Dances with Eugenics: An ecosocialist critique of ‘Planet of the Humans’

wind turbinesBy IAN LUNASEGNO

“So how long have we got?” asks Jeff Gibbs in his man-on-the-street opening bid to the climate-change documentary, “Planet of the Humans,” directed by Gibbs and produced by Michael Moore. After hearing unscripted responses ranging from optimistic, to pessimistic, to silly, we see Gibbs pensively cruising a twilit highway in the American heartland. “Have you ever wondered what would happen if a single species took over an entire planet?” he narrates, “Maybe they’re cute, maybe they’re clever, but lack a certain self-restraint. What if they go too far? … How will they know when it’s their time to go?”

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(Photo montage: Ian Lunasegno)

The film’s title card appears: “Planet of the Humans.” It’s an allusion, in both phrase and font, to the classic sci-fi blockbuster “Planet of the Apes,” wherein a team of astronauts crash-land on a desolate planet and find, to their shock and horror, that the only intelligent life on the planet appears to be a society of cruel bipedal apes who speak English. There are indigenous humans on the planet, but they are mute and far less sophisticated than the apes, who mercilessly corral and study them. The introduction of the human astronauts, who can speak and demonstrate advanced intellect, greatly disturbs the social order of the apes.

At the film’s climax, it’s revealed to have been Earth this whole time; the astronauts evidently crashed into New York Harbor eons in the future, a forbidden truth known only among the ape heads of state. In the iconic final scene, the protagonist, portrayed by Charlton Heston, collapses on the beach before the Statue of Liberty—now half swallowed by the earth—and impotently hurls curses at what act of human destructiveness must have caused the apocalypse. And so, with just a few sentences of voiceover, Jeff Gibbs has managed to bury the lede deeper than Lady Liberty.

A false start

“Planet of the Humans” is constructed upon a flawed (though unfortunately common) premise that we humans have gone too far and now must reap what we have sown. By framing the issue of climate change in this way, he tramples all nuance. It implies a collective responsibility for a problem very few of us have much, or any, control over. While you may drive your car to work every day because you need to do this to afford food, and a historical trend of defunding public transit and subsidizing the auto industry has rendered this your easiest (if not your only) option, this documentary consistently frames such behavior as an “addiction to fossil fuel.” If he were interested in arriving at correct answers, Gibbs might have proceeded as such:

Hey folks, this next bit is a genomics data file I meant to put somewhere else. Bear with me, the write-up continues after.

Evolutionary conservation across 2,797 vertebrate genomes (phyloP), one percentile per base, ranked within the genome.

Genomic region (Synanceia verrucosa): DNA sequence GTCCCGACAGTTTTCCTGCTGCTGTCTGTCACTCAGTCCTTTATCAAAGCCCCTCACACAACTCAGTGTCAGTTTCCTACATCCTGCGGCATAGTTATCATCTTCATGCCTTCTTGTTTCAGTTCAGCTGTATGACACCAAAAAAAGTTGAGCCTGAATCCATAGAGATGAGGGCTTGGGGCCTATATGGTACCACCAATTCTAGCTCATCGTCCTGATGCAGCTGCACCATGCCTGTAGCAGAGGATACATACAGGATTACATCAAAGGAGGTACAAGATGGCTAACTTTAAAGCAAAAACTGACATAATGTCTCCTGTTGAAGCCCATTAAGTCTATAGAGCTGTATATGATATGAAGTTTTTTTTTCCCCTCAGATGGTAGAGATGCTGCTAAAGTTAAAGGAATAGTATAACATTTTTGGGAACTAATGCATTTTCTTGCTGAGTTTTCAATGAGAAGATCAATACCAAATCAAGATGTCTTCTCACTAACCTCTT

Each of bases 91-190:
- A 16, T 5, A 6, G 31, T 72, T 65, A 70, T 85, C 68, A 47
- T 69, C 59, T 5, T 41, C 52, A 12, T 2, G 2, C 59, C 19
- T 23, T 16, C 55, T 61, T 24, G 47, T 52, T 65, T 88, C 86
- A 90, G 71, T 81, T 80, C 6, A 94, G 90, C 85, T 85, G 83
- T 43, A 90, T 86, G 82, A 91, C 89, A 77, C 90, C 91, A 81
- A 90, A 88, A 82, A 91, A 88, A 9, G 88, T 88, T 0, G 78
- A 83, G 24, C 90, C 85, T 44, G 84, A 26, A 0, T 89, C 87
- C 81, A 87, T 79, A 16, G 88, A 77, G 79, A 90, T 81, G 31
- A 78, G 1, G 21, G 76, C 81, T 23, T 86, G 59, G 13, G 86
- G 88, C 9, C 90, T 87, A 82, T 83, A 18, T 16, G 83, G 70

“Have you ever wondered what would happen if a single mode of production took over an entire planet? Maybe it’s dynamic for a time, maybe it’s clever, but lacks a certain self-restraint (because it demands infinite growth). What if its need to expand, extract, exploit, and consolidate goes too far, driving the planet and the bulk of its inhabitants toward abject misery and ruination? How will the increasingly few overlords of this system know when it’s their time to go? How might the working masses reorganize society for the better?”

This line of inquiry would have made “PotH” a vastly more sincere intellectual endeavor, but in his glibness, Jeff Gibbs redistributes the culpability for climate change downward: The carpenters endure blows meant for the architect.

But this flattening of who-did-what hides another truth in the sand, a historical pattern this time. Not only must we (laboring) humans all pay for the sins (of the bourgeois economy) against the planet, we—the current inhabitants, our children, and grandchildren yet to exist—are to pay the ever-compounding interest which some 200 years of industrial capitalism has levied upon the natural world. In other words, those who’ve caused the least damage shall bear the increasing fury of the storm.